Consult with your tax or financial advisor prior to buying or selling a piece of art or a collectible item.

Finding a Reputable Dealer

Art and collectibles are often purchased through or with the help of a dealer. It’s important if you're considering these types of investments to find a dealer you trust.  You should also be sure to have a clear picture of all the fees and expenses associated with the dealer you're considering. As with anything else, it's always a good idea to understand all fees and transaction costs before moving forward, as this can help avoid unpleasant surprises down the road.

Avoiding counterfeits is important. Sadly this is a reality in the world of art and collectible investing. While this may or may not be a huge issue with less expensive collectibles and art objects if you start dealing in more expensive items you'll want to be sure that you're buying the pieces that you're expecting. This is where selecting a reputable dealer or consultant can be critical. You may also want to establish a relationship with a reputable appraiser in some cases.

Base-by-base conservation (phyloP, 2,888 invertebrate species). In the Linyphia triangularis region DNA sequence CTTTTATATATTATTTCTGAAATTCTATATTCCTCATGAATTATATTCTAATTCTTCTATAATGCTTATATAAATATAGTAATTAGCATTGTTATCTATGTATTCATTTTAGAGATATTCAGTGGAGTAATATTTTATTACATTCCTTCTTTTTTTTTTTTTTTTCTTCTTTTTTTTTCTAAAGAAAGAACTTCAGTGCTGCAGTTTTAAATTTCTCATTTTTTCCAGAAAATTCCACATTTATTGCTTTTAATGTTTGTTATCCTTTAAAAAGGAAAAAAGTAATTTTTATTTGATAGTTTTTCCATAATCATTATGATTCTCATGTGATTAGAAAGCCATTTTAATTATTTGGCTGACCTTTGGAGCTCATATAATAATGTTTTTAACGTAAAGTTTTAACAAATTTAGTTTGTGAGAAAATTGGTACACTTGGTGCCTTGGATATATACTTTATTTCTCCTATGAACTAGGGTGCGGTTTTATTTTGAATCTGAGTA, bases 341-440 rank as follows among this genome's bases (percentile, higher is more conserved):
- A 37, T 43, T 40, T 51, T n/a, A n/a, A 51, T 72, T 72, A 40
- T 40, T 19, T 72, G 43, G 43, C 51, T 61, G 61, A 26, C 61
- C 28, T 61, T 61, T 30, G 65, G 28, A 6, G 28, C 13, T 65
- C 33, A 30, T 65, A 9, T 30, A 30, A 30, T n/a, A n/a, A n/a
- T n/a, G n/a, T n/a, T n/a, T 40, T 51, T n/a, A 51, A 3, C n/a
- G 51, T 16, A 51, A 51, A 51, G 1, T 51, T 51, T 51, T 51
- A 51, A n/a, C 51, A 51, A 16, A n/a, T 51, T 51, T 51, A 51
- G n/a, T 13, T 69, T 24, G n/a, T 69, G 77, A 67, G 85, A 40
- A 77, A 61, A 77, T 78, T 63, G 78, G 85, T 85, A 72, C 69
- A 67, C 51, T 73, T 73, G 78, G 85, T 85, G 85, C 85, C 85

Final Considerations

As is the case with any sort of investment, it’s important to have realistic expectations regarding the art or collectibles you are considering. Sometimes you'll hear about paintings or other types of artwork selling for amazingly high prices, sometimes millions of dollars. It’s important to remember that these transactions are the exception rather than the rule. Most sales of art and collectibles command far less money. Know the market for the type of art or collectible you are considering.

Understanding the economics of the art or collectible that interests you can lead to a more profitable experience as an investor. If this happens to be something that you have a passion for as a collector, making some money from this interest can be a great dividend.

The views expressed by the authors are not necessarily those of Fifth Third Bank, National Association and are solely the opinions of the authors. This article is for informational purposes only. It does not constitute the rendering of legal, accounting, or other professional services by Fifth Third Bank, National Association or any of their subsidiaries or affiliates, and are provided without any warranty whatsoever. Deposit and credit products provided by Fifth Third Bank, National Association. Member FDIC.